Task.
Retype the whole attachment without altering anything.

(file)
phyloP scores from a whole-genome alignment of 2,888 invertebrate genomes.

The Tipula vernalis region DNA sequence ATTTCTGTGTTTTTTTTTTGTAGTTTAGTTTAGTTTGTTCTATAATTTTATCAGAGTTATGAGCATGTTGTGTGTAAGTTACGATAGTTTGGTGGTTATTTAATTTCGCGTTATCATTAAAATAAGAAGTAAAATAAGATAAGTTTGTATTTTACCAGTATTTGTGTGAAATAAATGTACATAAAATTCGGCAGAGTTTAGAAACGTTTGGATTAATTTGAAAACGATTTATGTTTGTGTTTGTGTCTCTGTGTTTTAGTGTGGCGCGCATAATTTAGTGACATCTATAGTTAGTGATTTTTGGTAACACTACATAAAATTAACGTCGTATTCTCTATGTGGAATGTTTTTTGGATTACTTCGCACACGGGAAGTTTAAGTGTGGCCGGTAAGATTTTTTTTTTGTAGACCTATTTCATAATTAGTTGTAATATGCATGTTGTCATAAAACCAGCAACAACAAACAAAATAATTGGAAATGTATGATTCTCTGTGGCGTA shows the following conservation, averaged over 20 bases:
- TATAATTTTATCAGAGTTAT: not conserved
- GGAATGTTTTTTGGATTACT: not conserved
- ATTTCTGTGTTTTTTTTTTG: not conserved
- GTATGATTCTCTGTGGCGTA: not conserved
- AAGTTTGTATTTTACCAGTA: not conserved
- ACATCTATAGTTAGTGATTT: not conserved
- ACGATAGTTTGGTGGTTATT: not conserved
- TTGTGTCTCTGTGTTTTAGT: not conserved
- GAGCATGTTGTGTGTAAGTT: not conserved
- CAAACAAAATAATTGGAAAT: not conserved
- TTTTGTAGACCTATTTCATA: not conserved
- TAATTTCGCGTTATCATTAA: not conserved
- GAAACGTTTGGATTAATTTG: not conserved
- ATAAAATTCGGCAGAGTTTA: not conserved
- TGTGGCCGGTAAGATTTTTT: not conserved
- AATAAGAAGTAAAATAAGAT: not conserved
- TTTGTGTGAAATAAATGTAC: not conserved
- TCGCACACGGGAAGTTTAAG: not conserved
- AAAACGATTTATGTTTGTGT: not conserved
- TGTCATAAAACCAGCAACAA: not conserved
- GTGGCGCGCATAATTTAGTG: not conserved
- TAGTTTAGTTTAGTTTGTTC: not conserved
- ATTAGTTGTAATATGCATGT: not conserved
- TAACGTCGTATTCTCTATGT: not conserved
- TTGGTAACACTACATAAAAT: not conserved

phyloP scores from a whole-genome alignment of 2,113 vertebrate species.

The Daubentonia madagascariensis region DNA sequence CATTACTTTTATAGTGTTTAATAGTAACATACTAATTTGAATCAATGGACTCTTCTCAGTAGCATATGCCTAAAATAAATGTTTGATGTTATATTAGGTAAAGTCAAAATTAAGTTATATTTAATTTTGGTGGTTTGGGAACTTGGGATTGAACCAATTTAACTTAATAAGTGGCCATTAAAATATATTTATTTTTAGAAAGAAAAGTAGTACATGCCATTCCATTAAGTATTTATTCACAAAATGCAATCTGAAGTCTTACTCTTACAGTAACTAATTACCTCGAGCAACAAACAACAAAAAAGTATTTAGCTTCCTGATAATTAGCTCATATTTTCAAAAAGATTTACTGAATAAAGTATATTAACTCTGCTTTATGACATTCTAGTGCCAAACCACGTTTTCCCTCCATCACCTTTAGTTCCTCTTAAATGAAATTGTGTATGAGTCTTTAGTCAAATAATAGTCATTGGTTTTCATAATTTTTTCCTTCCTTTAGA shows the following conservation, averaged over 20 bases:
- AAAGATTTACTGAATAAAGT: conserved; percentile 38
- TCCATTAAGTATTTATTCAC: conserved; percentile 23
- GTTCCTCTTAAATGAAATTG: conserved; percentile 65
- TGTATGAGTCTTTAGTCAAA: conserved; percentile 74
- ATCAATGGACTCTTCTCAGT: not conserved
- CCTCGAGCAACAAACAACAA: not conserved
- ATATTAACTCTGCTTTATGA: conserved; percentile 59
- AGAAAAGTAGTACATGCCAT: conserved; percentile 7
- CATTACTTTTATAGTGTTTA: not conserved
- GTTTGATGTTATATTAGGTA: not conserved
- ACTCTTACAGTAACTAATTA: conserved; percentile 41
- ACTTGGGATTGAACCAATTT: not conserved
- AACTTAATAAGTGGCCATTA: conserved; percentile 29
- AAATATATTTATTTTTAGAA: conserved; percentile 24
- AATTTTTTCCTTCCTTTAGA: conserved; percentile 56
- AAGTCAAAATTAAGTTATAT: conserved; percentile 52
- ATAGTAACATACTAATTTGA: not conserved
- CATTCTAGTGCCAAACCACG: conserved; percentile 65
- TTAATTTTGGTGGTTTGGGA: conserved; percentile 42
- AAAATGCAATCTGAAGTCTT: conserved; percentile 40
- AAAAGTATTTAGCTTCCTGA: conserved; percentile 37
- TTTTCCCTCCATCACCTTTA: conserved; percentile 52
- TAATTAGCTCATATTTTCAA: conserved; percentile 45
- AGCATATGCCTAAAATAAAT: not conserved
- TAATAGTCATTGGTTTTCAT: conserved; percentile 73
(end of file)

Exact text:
phyloP scores from a whole-genome alignment of 2,888 invertebrate genomes.

The Tipula vernalis region DNA sequence ATTTCTGTGTTTTTTTTTTGTAGTTTAGTTTAGTTTGTTCTATAATTTTATCAGAGTTATGAGCATGTTGTGTGTAAGTTACGATAGTTTGGTGGTTATTTAATTTCGCGTTATCATTAAAATAAGAAGTAAAATAAGATAAGTTTGTATTTTACCAGTATTTGTGTGAAATAAATGTACATAAAATTCGGCAGAGTTTAGAAACGTTTGGATTAATTTGAAAACGATTTATGTTTGTGTTTGTGTCTCTGTGTTTTAGTGTGGCGCGCATAATTTAGTGACATCTATAGTTAGTGATTTTTGGTAACACTACATAAAATTAACGTCGTATTCTCTATGTGGAATGTTTTTTGGATTACTTCGCACACGGGAAGTTTAAGTGTGGCCGGTAAGATTTTTTTTTTGTAGACCTATTTCATAATTAGTTGTAATATGCATGTTGTCATAAAACCAGCAACAACAAACAAAATAATTGGAAATGTATGATTCTCTGTGGCGTA shows the following conservation, averaged over 20 bases:
- TATAATTTTATCAGAGTTAT: not conserved
- GGAATGTTTTTTGGATTACT: not conserved
- ATTTCTGTGTTTTTTTTTTG: not conserved
- GTATGATTCTCTGTGGCGTA: not conserved
- AAGTTTGTATTTTACCAGTA: not conserved
- ACATCTATAGTTAGTGATTT: not conserved
- ACGATAGTTTGGTGGTTATT: not conserved
- TTGTGTCTCTGTGTTTTAGT: not conserved
- GAGCATGTTGTGTGTAAGTT: not conserved
- CAAACAAAATAATTGGAAAT: not conserved
- TTTTGTAGACCTATTTCATA: not conserved
- TAATTTCGCGTTATCATTAA: not conserved
- GAAACGTTTGGATTAATTTG: not conserved
- ATAAAATTCGGCAGAGTTTA: not conserved
- TGTGGCCGGTAAGATTTTTT: not conserved
- AATAAGAAGTAAAATAAGAT: not conserved
- TTTGTGTGAAATAAATGTAC: not conserved
- TCGCACACGGGAAGTTTAAG: not conserved
- AAAACGATTTATGTTTGTGT: not conserved
- TGTCATAAAACCAGCAACAA: not conserved
- GTGGCGCGCATAATTTAGTG: not conserved
- TAGTTTAGTTTAGTTTGTTC: not conserved
- ATTAGTTGTAATATGCATGT: not conserved
- TAACGTCGTATTCTCTATGT: not conserved
- TTGGTAACACTACATAAAAT: not conserved

phyloP scores from a whole-genome alignment of 2,113 vertebrate species.

The Daubentonia madagascariensis region DNA sequence CATTACTTTTATAGTGTTTAATAGTAACATACTAATTTGAATCAATGGACTCTTCTCAGTAGCATATGCCTAAAATAAATGTTTGATGTTATATTAGGTAAAGTCAAAATTAAGTTATATTTAATTTTGGTGGTTTGGGAACTTGGGATTGAACCAATTTAACTTAATAAGTGGCCATTAAAATATATTTATTTTTAGAAAGAAAAGTAGTACATGCCATTCCATTAAGTATTTATTCACAAAATGCAATCTGAAGTCTTACTCTTACAGTAACTAATTACCTCGAGCAACAAACAACAAAAAAGTATTTAGCTTCCTGATAATTAGCTCATATTTTCAAAAAGATTTACTGAATAAAGTATATTAACTCTGCTTTATGACATTCTAGTGCCAAACCACGTTTTCCCTCCATCACCTTTAGTTCCTCTTAAATGAAATTGTGTATGAGTCTTTAGTCAAATAATAGTCATTGGTTTTCATAATTTTTTCCTTCCTTTAGA shows the following conservation, averaged over 20 bases:
- AAAGATTTACTGAATAAAGT: conserved; percentile 38
- TCCATTAAGTATTTATTCAC: conserved; percentile 23
- GTTCCTCTTAAATGAAATTG: conserved; percentile 65
- TGTATGAGTCTTTAGTCAAA: conserved; percentile 74
- ATCAATGGACTCTTCTCAGT: not conserved
- CCTCGAGCAACAAACAACAA: not conserved
- ATATTAACTCTGCTTTATGA: conserved; percentile 59
- AGAAAAGTAGTACATGCCAT: conserved; percentile 7
- CATTACTTTTATAGTGTTTA: not conserved
- GTTTGATGTTATATTAGGTA: not conserved
- ACTCTTACAGTAACTAATTA: conserved; percentile 41
- ACTTGGGATTGAACCAATTT: not conserved
- AACTTAATAAGTGGCCATTA: conserved; percentile 29
- AAATATATTTATTTTTAGAA: conserved; percentile 24
- AATTTTTTCCTTCCTTTAGA: conserved; percentile 56
- AAGTCAAAATTAAGTTATAT: conserved; percentile 52
- ATAGTAACATACTAATTTGA: not conserved
- CATTCTAGTGCCAAACCACG: conserved; percentile 65
- TTAATTTTGGTGGTTTGGGA: conserved; percentile 42
- AAAATGCAATCTGAAGTCTT: conserved; percentile 40
- AAAAGTATTTAGCTTCCTGA: conserved; percentile 37
- TTTTCCCTCCATCACCTTTA: conserved; percentile 52
- TAATTAGCTCATATTTTCAA: conserved; percentile 45
- AGCATATGCCTAAAATAAAT: not conserved
- TAATAGTCATTGGTTTTCAT: conserved; percentile 73